The Cohiba Royale Toro started off with notes of mocha, natural tobacco, and earth. As the cigar moved through the first third, notes of red pepper, cedar, and malt entered the equation. The mocha and natural tobacco notes surfaced in the forefront early with the earth, pepper, cedar, and malt settling in the background. Midway through the first third, the fusion of the mocha split up, leaving the coffee in the forefront and the chocolate component in the background. There was also an additional layer of red pepper on the retro-hale.
Toward the end of the first third, the cedar and red pepper notes started to increase in intensity and the malt notes dissipated. The coffee and natural tobacco alternated in intensity in the forefront. As the cigar moved through the second third, the red pepper was the note going through the most change. Rounding out the flavor profile were the cedar and chocolate notes which were further in the background.
Later in the second third, the red pepper displaced the natural tobacco as the primary note. The pepper along with the coffee notes were the primary flavors when the cigar reached the final third. There were still notes of natural tobacco, cedar, and chocolate rounding out the flavor profile. As the Cohiba Royale Toro came to a close, it finished with a soft and cool nub.
There were several points during the Cohiba Royale Toro where there was some jaggedness on the burn line. This remedied with some touch-ups and while this helped the cigar maintain a straighter burn line and straight path, there were more touch-ups than I prefer. The resulting ash wasn’t overly firm, but it wasn’t overly loose either. This was an ash with a silver-gray color to it. Meanwhile the burn rate and burn temperature both maintained ideal levels.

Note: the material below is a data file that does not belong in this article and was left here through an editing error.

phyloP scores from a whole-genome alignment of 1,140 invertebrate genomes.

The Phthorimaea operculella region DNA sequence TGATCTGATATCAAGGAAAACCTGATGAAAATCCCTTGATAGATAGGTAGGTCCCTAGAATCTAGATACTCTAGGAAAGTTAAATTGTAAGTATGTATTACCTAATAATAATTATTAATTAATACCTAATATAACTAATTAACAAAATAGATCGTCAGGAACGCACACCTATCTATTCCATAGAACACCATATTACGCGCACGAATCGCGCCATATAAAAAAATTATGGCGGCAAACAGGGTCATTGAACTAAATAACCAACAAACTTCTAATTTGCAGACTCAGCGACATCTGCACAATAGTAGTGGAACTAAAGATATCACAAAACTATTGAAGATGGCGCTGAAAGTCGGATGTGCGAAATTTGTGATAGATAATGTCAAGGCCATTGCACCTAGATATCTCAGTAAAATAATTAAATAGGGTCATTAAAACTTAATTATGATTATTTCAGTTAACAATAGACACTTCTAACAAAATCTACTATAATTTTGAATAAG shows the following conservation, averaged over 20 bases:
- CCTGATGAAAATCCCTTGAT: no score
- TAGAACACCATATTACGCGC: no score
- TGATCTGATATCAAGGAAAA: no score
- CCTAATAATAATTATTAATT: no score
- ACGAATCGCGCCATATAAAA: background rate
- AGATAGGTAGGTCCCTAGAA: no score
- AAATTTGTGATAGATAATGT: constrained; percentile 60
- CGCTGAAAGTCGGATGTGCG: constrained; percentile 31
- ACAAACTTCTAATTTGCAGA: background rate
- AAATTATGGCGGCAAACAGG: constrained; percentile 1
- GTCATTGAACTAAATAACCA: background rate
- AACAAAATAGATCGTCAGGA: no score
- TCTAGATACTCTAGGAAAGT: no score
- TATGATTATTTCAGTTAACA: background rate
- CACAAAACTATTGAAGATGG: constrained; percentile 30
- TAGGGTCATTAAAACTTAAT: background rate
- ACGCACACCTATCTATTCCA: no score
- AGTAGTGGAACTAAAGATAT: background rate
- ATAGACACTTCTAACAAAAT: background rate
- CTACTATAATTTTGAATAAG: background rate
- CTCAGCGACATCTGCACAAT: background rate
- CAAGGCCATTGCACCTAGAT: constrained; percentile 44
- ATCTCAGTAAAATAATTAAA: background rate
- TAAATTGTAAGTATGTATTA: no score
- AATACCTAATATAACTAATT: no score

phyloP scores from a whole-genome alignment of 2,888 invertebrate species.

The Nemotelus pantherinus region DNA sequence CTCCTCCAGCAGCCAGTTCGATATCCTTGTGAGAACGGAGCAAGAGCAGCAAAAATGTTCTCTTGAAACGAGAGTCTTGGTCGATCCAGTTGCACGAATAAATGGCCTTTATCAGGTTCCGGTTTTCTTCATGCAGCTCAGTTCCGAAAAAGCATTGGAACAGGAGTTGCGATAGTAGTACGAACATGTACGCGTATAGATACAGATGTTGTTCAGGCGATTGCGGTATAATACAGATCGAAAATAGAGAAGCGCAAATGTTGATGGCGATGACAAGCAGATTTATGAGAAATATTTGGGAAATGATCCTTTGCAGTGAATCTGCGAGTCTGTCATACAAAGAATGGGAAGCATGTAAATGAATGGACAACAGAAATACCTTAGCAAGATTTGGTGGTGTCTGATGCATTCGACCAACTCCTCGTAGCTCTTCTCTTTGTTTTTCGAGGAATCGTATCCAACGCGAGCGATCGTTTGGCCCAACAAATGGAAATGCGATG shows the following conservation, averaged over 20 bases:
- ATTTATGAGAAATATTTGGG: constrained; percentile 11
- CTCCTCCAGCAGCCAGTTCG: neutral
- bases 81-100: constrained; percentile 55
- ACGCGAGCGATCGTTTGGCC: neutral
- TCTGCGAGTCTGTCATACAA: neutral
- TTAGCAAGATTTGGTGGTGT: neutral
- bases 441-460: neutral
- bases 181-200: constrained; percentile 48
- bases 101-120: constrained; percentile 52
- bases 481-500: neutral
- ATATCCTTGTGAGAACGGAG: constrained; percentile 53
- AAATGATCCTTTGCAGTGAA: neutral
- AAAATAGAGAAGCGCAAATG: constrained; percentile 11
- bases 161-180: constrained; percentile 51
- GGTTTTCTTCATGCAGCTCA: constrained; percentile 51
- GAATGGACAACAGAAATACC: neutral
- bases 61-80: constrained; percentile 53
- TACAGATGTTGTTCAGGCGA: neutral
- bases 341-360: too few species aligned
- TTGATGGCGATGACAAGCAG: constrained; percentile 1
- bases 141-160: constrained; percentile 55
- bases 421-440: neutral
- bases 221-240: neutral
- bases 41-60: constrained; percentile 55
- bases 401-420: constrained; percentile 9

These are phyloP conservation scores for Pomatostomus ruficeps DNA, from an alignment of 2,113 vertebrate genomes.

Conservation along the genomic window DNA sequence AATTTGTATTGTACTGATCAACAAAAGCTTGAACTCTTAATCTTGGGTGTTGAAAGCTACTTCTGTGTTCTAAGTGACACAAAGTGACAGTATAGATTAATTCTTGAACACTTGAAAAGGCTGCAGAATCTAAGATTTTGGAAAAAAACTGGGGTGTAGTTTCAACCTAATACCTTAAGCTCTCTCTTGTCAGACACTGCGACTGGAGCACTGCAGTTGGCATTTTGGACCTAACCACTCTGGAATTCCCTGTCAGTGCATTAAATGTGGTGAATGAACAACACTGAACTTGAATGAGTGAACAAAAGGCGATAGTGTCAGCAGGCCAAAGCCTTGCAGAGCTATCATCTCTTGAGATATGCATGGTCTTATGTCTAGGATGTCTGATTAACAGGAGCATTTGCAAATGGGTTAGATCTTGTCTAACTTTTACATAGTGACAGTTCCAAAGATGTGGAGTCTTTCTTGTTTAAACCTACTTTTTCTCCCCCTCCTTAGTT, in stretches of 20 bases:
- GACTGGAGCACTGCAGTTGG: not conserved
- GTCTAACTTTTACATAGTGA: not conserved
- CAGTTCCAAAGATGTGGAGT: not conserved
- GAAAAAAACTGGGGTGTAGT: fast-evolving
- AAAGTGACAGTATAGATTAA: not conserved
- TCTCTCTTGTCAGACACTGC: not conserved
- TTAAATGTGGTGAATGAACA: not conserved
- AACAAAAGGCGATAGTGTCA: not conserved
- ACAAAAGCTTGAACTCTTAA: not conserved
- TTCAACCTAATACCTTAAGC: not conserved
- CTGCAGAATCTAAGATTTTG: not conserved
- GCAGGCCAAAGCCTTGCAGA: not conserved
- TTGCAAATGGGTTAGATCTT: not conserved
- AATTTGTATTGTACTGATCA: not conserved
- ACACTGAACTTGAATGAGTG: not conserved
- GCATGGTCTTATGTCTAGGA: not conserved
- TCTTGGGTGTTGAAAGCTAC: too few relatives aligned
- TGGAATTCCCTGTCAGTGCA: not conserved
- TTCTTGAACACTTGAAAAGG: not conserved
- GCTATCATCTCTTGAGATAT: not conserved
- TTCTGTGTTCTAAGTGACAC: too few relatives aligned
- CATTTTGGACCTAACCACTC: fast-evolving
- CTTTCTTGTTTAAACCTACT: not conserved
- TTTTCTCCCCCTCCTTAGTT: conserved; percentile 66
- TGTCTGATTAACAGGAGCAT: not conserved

The draw of the Cohiba Royale Toro was what I would describe as “open” but not loose. Normally I do prefer a little more resistance on the draw. The Cohiba Royale Toro is also a cigar that produced an abundant layer of smoke.
Strength and Body
The Cohiba Royale Toro opened up with a profile of medium strength and medium body. Both attributes increased in intensity. The strength increased at a slightly more rapid rate than the body. By the second third, the strength pulled into medium to full territory, and by the halfway point, the body reached medium to full. The strength continued to increase until the very end where it finished up just short of being full. Meanwhile the increase in body was nominal in the second half.
In terms of strength versus body, the strength maintained a slight edge from start to finish.
The Cohiba Royale Toro is a case that I describe in a review as “Tale of Two Cigars.” The first half of this cigar delivers excellent flavor, balance, and complexity. As the cigar went into the second half, all three attributes did not score as well. I found an increase in spice and decrease in sweetness in the second half. Ultimately, while the Royale Toro scores a respectable 88, the near $29 price point is one that would lead me to recommend one to try this first before purchasing. There is some kick with this cigar, so I’m more inclined to steer the experienced cigar enthusiast to this cigar. As for myself, this is is a cigar I’m curious about trying in the shorter lengths to see how it performs.
Key Flavors: Coffee, Chocolate, Natural Tobacco, Red Pepper, Cedar, Malt
Burn: Very Good
Draw: Very Good
Complexity: Medium Plus
Strength: Medium (1st Third), Medium to Full (Remainder)
Body: Medium (1st Half), Medium to Full (2nd Half)
Finish: Very Good
Value: Try a Sample
Photo Credits: Cigar Coop, except where noted